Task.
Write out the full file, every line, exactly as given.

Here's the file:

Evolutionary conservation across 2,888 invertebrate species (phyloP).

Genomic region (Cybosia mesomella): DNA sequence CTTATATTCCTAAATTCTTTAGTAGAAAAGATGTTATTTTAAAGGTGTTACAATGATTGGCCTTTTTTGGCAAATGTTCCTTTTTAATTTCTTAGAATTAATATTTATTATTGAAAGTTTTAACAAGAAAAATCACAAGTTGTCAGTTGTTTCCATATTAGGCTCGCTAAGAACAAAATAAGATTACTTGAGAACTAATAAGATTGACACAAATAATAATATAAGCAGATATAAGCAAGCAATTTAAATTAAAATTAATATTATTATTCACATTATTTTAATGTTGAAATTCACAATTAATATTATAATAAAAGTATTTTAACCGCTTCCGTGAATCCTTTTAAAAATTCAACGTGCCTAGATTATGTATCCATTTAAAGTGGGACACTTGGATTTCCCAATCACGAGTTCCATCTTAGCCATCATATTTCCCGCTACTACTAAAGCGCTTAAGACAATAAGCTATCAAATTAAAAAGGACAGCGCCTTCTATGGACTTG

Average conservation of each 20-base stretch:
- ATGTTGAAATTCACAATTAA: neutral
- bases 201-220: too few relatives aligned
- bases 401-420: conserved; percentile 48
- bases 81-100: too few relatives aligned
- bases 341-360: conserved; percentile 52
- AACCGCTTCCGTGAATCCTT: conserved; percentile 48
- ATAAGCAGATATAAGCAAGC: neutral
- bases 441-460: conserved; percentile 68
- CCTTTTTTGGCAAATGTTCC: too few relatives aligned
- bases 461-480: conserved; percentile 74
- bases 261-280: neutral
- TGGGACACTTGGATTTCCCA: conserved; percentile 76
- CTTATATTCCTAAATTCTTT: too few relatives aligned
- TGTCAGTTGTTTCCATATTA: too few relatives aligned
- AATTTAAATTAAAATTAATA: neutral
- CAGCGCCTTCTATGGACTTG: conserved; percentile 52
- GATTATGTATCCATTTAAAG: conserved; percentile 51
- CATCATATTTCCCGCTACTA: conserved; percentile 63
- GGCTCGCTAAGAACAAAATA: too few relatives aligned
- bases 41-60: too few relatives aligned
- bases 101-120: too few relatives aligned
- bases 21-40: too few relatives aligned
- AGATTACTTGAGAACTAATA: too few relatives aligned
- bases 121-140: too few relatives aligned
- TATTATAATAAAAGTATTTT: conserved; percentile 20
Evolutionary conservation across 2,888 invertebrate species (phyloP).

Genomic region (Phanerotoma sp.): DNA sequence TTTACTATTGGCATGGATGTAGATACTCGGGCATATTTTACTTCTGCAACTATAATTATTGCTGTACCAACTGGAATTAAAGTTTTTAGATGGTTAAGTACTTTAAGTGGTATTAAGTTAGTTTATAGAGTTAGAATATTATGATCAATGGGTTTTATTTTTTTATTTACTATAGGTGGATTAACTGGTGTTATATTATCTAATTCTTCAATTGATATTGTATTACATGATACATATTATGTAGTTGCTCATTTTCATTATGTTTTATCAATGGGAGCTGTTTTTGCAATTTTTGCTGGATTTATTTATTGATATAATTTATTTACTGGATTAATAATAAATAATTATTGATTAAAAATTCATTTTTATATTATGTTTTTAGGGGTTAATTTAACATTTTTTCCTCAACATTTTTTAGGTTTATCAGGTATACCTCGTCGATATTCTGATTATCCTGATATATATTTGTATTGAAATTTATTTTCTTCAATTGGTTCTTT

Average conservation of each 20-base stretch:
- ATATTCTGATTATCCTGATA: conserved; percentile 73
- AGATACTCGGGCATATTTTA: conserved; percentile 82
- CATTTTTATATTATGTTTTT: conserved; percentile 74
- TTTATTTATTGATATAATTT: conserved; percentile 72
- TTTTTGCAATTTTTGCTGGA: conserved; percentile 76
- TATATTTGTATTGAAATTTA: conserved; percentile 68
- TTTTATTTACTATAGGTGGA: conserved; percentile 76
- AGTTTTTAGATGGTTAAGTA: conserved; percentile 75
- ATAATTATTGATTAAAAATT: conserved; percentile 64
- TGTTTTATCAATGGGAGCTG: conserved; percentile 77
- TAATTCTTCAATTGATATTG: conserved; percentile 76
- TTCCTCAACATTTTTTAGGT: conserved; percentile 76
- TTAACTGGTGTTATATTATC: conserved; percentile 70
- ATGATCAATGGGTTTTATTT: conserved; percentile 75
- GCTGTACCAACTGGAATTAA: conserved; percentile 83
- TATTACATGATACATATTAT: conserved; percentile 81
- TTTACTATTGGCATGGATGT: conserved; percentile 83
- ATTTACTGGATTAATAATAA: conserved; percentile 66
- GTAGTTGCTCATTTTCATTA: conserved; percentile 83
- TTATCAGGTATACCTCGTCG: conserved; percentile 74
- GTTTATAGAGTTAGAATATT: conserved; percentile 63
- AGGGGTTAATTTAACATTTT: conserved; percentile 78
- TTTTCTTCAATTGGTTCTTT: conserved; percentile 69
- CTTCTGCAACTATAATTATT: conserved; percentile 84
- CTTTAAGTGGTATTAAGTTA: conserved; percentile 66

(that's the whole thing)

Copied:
Evolutionary conservation across 2,888 invertebrate species (phyloP).

Genomic region (Cybosia mesomella): DNA sequence CTTATATTCCTAAATTCTTTAGTAGAAAAGATGTTATTTTAAAGGTGTTACAATGATTGGCCTTTTTTGGCAAATGTTCCTTTTTAATTTCTTAGAATTAATATTTATTATTGAAAGTTTTAACAAGAAAAATCACAAGTTGTCAGTTGTTTCCATATTAGGCTCGCTAAGAACAAAATAAGATTACTTGAGAACTAATAAGATTGACACAAATAATAATATAAGCAGATATAAGCAAGCAATTTAAATTAAAATTAATATTATTATTCACATTATTTTAATGTTGAAATTCACAATTAATATTATAATAAAAGTATTTTAACCGCTTCCGTGAATCCTTTTAAAAATTCAACGTGCCTAGATTATGTATCCATTTAAAGTGGGACACTTGGATTTCCCAATCACGAGTTCCATCTTAGCCATCATATTTCCCGCTACTACTAAAGCGCTTAAGACAATAAGCTATCAAATTAAAAAGGACAGCGCCTTCTATGGACTTG

Average conservation of each 20-base stretch:
- ATGTTGAAATTCACAATTAA: neutral
- bases 201-220: too few relatives aligned
- bases 401-420: conserved; percentile 48
- bases 81-100: too few relatives aligned
- bases 341-360: conserved; percentile 52
- AACCGCTTCCGTGAATCCTT: conserved; percentile 48
- ATAAGCAGATATAAGCAAGC: neutral
- bases 441-460: conserved; percentile 68
- CCTTTTTTGGCAAATGTTCC: too few relatives aligned
- bases 461-480: conserved; percentile 74
- bases 261-280: neutral
- TGGGACACTTGGATTTCCCA: conserved; percentile 76
- CTTATATTCCTAAATTCTTT: too few relatives aligned
- TGTCAGTTGTTTCCATATTA: too few relatives aligned
- AATTTAAATTAAAATTAATA: neutral
- CAGCGCCTTCTATGGACTTG: conserved; percentile 52
- GATTATGTATCCATTTAAAG: conserved; percentile 51
- CATCATATTTCCCGCTACTA: conserved; percentile 63
- GGCTCGCTAAGAACAAAATA: too few relatives aligned
- bases 41-60: too few relatives aligned
- bases 101-120: too few relatives aligned
- bases 21-40: too few relatives aligned
- AGATTACTTGAGAACTAATA: too few relatives aligned
- bases 121-140: too few relatives aligned
- TATTATAATAAAAGTATTTT: conserved; percentile 20
Evolutionary conservation across 2,888 invertebrate species (phyloP).

Genomic region (Phanerotoma sp.): DNA sequence TTTACTATTGGCATGGATGTAGATACTCGGGCATATTTTACTTCTGCAACTATAATTATTGCTGTACCAACTGGAATTAAAGTTTTTAGATGGTTAAGTACTTTAAGTGGTATTAAGTTAGTTTATAGAGTTAGAATATTATGATCAATGGGTTTTATTTTTTTATTTACTATAGGTGGATTAACTGGTGTTATATTATCTAATTCTTCAATTGATATTGTATTACATGATACATATTATGTAGTTGCTCATTTTCATTATGTTTTATCAATGGGAGCTGTTTTTGCAATTTTTGCTGGATTTATTTATTGATATAATTTATTTACTGGATTAATAATAAATAATTATTGATTAAAAATTCATTTTTATATTATGTTTTTAGGGGTTAATTTAACATTTTTTCCTCAACATTTTTTAGGTTTATCAGGTATACCTCGTCGATATTCTGATTATCCTGATATATATTTGTATTGAAATTTATTTTCTTCAATTGGTTCTTT

Average conservation of each 20-base stretch:
- ATATTCTGATTATCCTGATA: conserved; percentile 73
- AGATACTCGGGCATATTTTA: conserved; percentile 82
- CATTTTTATATTATGTTTTT: conserved; percentile 74
- TTTATTTATTGATATAATTT: conserved; percentile 72
- TTTTTGCAATTTTTGCTGGA: conserved; percentile 76
- TATATTTGTATTGAAATTTA: conserved; percentile 68
- TTTTATTTACTATAGGTGGA: conserved; percentile 76
- AGTTTTTAGATGGTTAAGTA: conserved; percentile 75
- ATAATTATTGATTAAAAATT: conserved; percentile 64
- TGTTTTATCAATGGGAGCTG: conserved; percentile 77
- TAATTCTTCAATTGATATTG: conserved; percentile 76
- TTCCTCAACATTTTTTAGGT: conserved; percentile 76
- TTAACTGGTGTTATATTATC: conserved; percentile 70
- ATGATCAATGGGTTTTATTT: conserved; percentile 75
- GCTGTACCAACTGGAATTAA: conserved; percentile 83
- TATTACATGATACATATTAT: conserved; percentile 81
- TTTACTATTGGCATGGATGT: conserved; percentile 83
- ATTTACTGGATTAATAATAA: conserved; percentile 66
- GTAGTTGCTCATTTTCATTA: conserved; percentile 83
- TTATCAGGTATACCTCGTCG: conserved; percentile 74
- GTTTATAGAGTTAGAATATT: conserved; percentile 63
- AGGGGTTAATTTAACATTTT: conserved; percentile 78
- TTTTCTTCAATTGGTTCTTT: conserved; percentile 69
- CTTCTGCAACTATAATTATT: conserved; percentile 84
- CTTTAAGTGGTATTAAGTTA: conserved; percentile 66